UK to unleash Commons power to hit back at European Court blocking Rwanda flight
Rwanda: Robertson says UK Government ‘has a choice’
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Human rights lawyer Geoffrey Robertson QC, who represented the lead case bonfire the European Court of Human Rights in Rwanda, outlined a number of choices the UK government can make amid ECHR blocking yesterday’s flight to Rwanda but suggested bringing a new law to the Parliament would be “the right way to proceed”. He discouraged the government from leaving the European Court or disobeying international law as he stressed such move would “send a pretty awful signal to the rest of the world that Britain can’t be trusted”.
Speaking at BBC Radio 4 Today, Mr Robertson said: “The Government has a choice.
“It can certainly ask the court to lift it into remeasure.
“It’s an effect injunction and that could be what most democratic countries would do.
“Secondly, it could decide to fight the judicial review and to delay the deportations until the result is clear.
“Alternatively, you could do what in a democracy is might be expected to do and put through a law.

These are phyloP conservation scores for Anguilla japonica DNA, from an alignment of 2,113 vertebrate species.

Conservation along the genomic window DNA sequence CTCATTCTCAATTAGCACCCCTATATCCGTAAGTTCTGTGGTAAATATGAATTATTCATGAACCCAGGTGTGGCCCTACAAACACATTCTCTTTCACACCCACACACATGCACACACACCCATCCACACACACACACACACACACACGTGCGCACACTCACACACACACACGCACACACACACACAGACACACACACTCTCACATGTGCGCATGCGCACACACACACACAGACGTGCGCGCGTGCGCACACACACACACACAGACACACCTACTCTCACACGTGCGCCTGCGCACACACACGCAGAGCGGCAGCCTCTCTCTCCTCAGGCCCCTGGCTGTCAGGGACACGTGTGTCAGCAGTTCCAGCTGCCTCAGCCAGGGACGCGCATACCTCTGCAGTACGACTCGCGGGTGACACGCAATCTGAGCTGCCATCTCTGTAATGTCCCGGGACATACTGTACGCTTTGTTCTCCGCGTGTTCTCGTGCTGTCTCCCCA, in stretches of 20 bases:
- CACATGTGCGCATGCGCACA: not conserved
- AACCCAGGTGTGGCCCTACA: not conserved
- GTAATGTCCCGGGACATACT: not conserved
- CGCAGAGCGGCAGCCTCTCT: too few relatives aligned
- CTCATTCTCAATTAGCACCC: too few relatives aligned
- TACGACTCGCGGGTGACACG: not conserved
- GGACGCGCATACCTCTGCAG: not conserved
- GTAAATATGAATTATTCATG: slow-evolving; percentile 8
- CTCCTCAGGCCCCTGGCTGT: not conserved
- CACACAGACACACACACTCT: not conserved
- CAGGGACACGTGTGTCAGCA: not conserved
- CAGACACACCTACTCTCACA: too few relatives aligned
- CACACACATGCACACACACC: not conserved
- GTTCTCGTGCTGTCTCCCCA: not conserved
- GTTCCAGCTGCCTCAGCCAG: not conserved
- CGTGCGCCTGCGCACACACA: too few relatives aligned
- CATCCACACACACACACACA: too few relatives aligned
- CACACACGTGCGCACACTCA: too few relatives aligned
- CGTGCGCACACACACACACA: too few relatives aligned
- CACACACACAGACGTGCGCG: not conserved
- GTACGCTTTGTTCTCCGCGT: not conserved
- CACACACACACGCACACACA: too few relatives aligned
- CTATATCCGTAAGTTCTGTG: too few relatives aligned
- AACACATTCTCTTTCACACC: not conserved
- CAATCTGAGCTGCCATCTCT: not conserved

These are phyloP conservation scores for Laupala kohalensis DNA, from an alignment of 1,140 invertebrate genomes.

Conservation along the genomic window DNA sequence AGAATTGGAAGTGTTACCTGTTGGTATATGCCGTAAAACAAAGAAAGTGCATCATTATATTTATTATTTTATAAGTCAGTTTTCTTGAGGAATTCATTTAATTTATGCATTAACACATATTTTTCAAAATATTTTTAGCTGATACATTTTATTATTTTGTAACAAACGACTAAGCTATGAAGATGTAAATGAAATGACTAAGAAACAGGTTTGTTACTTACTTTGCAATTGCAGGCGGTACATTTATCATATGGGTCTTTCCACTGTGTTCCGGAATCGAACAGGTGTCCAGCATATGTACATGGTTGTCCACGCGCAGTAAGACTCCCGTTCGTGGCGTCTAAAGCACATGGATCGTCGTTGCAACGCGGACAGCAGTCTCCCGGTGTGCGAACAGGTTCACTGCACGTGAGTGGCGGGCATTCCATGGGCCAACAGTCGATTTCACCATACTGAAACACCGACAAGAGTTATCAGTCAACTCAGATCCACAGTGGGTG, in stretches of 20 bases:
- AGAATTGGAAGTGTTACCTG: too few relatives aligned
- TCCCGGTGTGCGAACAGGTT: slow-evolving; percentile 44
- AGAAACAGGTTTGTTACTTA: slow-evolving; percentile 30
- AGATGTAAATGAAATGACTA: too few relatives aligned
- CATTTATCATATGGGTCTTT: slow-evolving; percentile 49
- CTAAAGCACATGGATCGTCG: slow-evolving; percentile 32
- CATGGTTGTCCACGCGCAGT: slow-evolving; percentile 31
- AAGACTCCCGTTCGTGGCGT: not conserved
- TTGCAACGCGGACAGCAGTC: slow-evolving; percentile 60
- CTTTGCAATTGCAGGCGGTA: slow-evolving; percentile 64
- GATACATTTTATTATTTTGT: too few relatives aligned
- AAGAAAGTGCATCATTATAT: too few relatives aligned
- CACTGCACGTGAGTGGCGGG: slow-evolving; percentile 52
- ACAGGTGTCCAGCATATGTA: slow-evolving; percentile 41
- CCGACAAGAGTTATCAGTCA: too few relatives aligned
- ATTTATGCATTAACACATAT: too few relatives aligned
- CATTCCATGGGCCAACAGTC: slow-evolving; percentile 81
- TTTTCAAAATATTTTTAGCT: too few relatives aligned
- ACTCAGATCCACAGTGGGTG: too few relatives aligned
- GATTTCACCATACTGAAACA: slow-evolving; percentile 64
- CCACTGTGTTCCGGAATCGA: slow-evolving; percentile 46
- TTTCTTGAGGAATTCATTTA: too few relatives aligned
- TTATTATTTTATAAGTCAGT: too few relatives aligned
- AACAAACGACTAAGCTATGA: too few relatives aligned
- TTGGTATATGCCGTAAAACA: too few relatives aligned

“Put the matter to the Parliament and have a statue that would approve and would embody its policy.
“This would be fully debated in Parliament and the court could not touch it, it would be law.
“That would be the obvious democratic way to proceed.”
He reiterated: “The right way to proceed is to put it before Parliament.
“The wrong way is to start talking about leaving the European Court or disobeying international law.
“I think one of the things that make Great Britain great is that we have a tradition, ever since Gladstone announced it 150 years ago, that we will abide by international courts and international law.
“Of course, we are not quite done in that, but many countries don’t and it contributes to the soft power that Britain has in the world.
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“If we start tearing up or if we don’t like a court judgement we withdraw from the court, then that sends a pretty awful signal to the rest of the world that Britain can’t be trusted.”
He also added: “It is unfortunate that so much money is being spent.
“Half a million pounds, according to some reports, on the last flight and other flights will have to be cancelled”.
In light of the ECHR intervention and decision to cancel yesterday’s flight, Home Secretary Priti Patel said she was “disappointed” with the judgement, but stressed: “Preparation for the next flights begins now”.
The flight was expected to take off at 22:30 BST from a military airport in Wiltshire, but the ruling from the ECHR came just after 19:30.
The Human Right Council said an Iraqi man known as KN faced a “real risk of irreversible harm” if he reached Rwanda.
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